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area, usually a local elevator or co-op,” Peeper said. “From there, Sesaco picks up the seed and all production comes to Hobart, Okla., where we have our only processing plant. The seed is cleaned, bagged and sold domestically or exported, all from that facility.”


The state-of-the-art processing facility in Hobart takes all the sesame produced in the United States. It has the largest capacity of any sesame processing plant in the world. The seed is cleaned to 99.9 percent purity and is then ready for consumption.


Domestic and Exportable


According to the American Sesame Growers Association, a majority of the world’s sesame is consumed in Asia and the Middle East. In these regions, its primary use is for cooking oil. Peeper said markets in the U.S. demand a variety of products from the seed beyond oil. “Our main focus is the confectionary market, which uses the whole seed,” Peeper said. “It’s found in pastries, crackers, on top of buns and fi sh.” With the recent surge in health food stores and consumers searching for base ingredients, sesame seed has seen a rise in domestic demand. Some stores sell the seed in bulk. The seed can also be ground into a paste called tahini, which is a main ingredient in hummus. “We are working on breaking into the tahini market, which looks and tastes somewhat like peanut butter,” Peeper said. “There is good value in it and there is a larger market for it than confectionary products.” Peeper said that Sesaco works to sell 50 percent of their sesame domesti- cally and export the other 50 percent to Japan.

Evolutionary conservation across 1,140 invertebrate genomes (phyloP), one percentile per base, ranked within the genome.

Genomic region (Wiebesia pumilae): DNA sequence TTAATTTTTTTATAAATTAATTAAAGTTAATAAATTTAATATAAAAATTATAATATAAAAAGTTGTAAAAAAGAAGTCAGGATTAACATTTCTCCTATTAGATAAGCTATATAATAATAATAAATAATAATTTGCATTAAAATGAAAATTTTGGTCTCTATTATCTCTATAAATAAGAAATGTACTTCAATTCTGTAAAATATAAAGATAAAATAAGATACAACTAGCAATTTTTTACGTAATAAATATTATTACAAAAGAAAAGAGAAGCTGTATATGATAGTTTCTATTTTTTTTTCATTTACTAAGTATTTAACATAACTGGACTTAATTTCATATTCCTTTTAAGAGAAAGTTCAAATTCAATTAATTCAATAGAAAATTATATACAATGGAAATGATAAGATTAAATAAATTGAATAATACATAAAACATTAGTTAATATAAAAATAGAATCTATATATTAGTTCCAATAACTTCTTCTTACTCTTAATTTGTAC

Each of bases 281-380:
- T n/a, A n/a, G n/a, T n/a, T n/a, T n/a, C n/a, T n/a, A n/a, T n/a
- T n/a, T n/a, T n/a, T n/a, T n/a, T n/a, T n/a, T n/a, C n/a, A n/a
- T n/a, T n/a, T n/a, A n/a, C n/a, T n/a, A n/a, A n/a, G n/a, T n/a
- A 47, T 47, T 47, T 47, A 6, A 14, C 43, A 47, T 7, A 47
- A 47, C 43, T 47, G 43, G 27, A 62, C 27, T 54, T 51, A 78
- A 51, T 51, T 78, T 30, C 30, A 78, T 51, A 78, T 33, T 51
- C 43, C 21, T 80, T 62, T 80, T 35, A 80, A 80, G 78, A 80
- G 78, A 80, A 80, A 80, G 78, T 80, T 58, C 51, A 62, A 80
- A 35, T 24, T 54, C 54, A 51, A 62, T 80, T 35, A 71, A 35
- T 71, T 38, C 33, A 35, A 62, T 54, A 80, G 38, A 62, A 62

Seeds for the Future With the focus currently on increasing the number of farmers growing the crop domestically, the U.S. market could see promising results. Peeper said they are looking to expand into the southeastern part of the United States and hope to hit the million acre mark “as soon as they can get there.”


He added that once farmers start growing the sesame, they tend to stick with it season after season.


“Our customer retention is great once they start the process and the majority of them continue to grow it,” Peeper said. “The drought the last couple years has sure slowed us down but I think our numbers will con- tinue to grow.”


Cook, a farmer from Helena, Okla., is proof of this outlook and he said he will continue tapping sesame as a staple in his rotation. “Sesame seems to be a really promising alternative crop for Oklahoma, especially western Oklahoma and its drier areas,” Cook said. “Only time will tell, but I think it will help when we get back to normal production. When we’re not in this drought cycle, we’ll learn a bit more about it.” Sesame gives producers another option, allowing them some optimism during tough growing seasons.


Improved varieties of sesame seed along with the crop’s drought, disease and insect tolerance appeal to farmers.


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Seeds for Thought


Desert plant grown as a row crop in rotation with cotton, corn, wheat and peanuts


Grown domestically in Texas, Oklahoma and Kansas


Contracted, and can be taken to local co-ops, where it will be shipped to Hobart, Okla. There it will be processed at the only sesame processing facility in the United States


The seed is crushed for cooking oil, or into a paste called ta- hini. The whole seed is used as a confectionary on buns, bread, crackers, pastries and fi sh.


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